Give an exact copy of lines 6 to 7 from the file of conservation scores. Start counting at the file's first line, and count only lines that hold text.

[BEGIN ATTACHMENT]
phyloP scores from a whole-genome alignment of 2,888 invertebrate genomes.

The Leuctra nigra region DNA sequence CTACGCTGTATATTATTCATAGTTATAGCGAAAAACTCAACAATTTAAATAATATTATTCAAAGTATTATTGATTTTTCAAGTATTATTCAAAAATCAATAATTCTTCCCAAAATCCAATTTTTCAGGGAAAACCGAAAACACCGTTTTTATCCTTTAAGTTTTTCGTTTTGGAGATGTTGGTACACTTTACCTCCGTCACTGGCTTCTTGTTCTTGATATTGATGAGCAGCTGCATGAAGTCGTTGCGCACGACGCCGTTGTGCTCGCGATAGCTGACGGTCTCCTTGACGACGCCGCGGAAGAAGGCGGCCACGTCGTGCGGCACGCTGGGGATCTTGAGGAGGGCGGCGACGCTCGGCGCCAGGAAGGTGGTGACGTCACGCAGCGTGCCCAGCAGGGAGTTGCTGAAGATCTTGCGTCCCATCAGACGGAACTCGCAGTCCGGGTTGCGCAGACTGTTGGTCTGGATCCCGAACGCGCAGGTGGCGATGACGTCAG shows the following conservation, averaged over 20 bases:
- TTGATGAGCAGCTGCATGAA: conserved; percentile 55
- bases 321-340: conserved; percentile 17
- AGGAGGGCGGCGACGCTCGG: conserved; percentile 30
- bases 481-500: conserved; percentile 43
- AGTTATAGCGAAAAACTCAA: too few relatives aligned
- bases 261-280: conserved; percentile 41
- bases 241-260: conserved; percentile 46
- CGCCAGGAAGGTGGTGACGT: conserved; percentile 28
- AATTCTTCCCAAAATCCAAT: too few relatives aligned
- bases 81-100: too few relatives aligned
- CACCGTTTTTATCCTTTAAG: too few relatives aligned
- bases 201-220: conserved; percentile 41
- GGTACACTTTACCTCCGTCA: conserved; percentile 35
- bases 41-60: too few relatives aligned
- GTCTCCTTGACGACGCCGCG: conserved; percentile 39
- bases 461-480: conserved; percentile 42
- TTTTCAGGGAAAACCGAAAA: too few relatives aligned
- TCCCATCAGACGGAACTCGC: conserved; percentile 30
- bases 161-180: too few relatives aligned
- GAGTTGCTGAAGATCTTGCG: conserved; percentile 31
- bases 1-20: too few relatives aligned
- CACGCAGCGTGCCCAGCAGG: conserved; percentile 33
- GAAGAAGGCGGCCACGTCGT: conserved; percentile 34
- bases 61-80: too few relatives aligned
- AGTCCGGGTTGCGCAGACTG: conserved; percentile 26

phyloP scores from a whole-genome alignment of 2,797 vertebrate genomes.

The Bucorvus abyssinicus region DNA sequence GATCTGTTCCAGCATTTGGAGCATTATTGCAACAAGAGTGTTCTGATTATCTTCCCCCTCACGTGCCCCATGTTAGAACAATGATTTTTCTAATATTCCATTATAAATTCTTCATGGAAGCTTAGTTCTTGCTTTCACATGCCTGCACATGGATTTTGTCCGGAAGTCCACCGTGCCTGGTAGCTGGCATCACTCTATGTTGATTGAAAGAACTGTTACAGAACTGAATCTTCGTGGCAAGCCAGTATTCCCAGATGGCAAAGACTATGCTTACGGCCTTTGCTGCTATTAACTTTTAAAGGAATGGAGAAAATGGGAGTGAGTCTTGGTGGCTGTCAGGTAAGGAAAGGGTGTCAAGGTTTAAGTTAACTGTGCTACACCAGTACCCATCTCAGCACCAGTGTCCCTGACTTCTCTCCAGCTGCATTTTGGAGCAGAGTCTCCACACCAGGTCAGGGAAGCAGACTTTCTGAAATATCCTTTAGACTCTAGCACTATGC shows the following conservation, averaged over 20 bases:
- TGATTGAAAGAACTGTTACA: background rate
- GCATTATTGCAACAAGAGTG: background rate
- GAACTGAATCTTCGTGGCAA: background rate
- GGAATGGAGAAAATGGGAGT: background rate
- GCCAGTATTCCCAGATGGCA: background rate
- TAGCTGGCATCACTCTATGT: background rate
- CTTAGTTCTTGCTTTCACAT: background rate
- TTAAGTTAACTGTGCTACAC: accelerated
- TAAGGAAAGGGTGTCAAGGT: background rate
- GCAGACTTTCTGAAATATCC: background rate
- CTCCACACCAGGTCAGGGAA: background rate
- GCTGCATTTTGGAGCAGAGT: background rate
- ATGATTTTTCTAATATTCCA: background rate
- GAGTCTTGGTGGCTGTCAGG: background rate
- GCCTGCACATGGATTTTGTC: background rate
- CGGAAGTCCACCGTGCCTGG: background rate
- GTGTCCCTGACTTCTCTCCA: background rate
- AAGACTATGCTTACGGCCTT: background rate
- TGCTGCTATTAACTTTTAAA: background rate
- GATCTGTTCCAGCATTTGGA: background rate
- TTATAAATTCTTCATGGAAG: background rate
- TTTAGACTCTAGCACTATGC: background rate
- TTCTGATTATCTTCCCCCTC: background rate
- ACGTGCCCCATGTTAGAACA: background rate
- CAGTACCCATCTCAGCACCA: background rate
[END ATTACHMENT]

- bases 481-500: conserved; percentile 43
- AGTTATAGCGAAAAACTCAA: too few relatives aligned